Wisconsin Territory
Wisconsin Territory, located in the United States of America, did not become its own territory until 1836. Before then, it was incorporated into Illinois, Indiana, and then Michigan territory. It was not until 4 July 1836 that Wisconsin officially became a territory due to its increasing population.1
Before the U.S occupation of Wisconsin, the British held control over the territory until the end of the War of 1812. Afterwards, Wisconsin grew in productivity. Throughout the 1820s, Wisconsin was known as a primary lead mining area. By 1829, over 4,000 miners traveled to the territory. Their arrival led to the production of 13 million pounds of lead a year.2
Wisconsin is the traditional territory of the Sauk and Mesquakie Indigenous Peoples who fought against their removal from this area during the “Black Hawk War” in April 1832. The war led many young and old members of the Black Hawk tribe to die of hunger, thirst, exhaustion, and outright government official- led violence. This war sent the message to other Indigenous leaders that refusal to accept U.S terms would lead to slaughter.3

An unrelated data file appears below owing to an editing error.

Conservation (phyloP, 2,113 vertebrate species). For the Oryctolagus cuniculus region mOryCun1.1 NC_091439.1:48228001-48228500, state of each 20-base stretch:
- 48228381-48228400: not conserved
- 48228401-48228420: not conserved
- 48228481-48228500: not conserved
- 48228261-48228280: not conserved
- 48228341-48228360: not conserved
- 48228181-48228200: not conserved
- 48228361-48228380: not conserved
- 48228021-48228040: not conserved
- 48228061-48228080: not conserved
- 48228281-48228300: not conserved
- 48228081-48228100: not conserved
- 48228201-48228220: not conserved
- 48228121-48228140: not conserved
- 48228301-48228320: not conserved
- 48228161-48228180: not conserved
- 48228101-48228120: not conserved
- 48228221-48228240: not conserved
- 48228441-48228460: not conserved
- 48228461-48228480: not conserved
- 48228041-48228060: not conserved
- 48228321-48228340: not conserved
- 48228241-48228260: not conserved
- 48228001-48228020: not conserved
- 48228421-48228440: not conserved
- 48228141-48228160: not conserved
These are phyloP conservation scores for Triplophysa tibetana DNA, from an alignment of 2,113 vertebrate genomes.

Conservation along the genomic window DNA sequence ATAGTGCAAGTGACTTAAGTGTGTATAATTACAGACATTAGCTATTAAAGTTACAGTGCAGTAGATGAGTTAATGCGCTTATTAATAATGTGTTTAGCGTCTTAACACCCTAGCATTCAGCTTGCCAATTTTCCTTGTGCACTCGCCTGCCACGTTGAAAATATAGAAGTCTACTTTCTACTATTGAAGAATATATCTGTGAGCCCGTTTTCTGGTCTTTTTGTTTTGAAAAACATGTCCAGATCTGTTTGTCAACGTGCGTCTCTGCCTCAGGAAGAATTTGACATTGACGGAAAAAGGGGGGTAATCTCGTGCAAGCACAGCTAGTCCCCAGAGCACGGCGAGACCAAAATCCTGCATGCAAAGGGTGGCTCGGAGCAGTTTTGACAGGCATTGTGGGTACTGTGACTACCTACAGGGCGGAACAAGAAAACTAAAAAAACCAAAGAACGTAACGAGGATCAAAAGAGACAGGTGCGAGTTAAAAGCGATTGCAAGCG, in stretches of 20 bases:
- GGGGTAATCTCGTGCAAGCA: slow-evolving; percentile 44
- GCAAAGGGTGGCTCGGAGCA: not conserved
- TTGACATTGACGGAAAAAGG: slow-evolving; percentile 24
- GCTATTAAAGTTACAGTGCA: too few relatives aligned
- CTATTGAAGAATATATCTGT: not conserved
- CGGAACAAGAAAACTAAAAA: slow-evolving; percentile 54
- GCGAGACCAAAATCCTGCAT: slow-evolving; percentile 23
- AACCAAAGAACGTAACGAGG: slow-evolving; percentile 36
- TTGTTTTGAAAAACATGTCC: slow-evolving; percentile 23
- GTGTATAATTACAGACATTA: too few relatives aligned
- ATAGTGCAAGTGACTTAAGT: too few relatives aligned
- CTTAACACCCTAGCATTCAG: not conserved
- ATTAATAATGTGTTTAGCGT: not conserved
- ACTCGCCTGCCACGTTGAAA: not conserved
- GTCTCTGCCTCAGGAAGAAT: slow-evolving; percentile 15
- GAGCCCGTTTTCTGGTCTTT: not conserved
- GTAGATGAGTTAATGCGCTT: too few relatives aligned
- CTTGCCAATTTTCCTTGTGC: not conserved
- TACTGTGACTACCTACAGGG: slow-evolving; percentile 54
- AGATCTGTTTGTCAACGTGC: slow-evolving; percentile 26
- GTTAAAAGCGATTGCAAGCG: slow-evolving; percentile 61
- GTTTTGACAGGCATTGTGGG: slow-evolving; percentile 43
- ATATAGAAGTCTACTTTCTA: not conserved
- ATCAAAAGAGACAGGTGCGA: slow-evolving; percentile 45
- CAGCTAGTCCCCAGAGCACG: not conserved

By 1840, most of Wisconsin belonged to the United States and in 1848 it became the 30th state. Although there had been over 70 treaties signed with the Indigenous Peoples in Wisconsin Territory between 1804-1854, the treaties granted very little to Indigenous sovereignty but transferred almost all of Wisconsin to U.S ownership. The land that was later settled became vacant due to the removal of the Indigenous Peoples during the “Black Hawk War.”4
Mentions of this place in the documents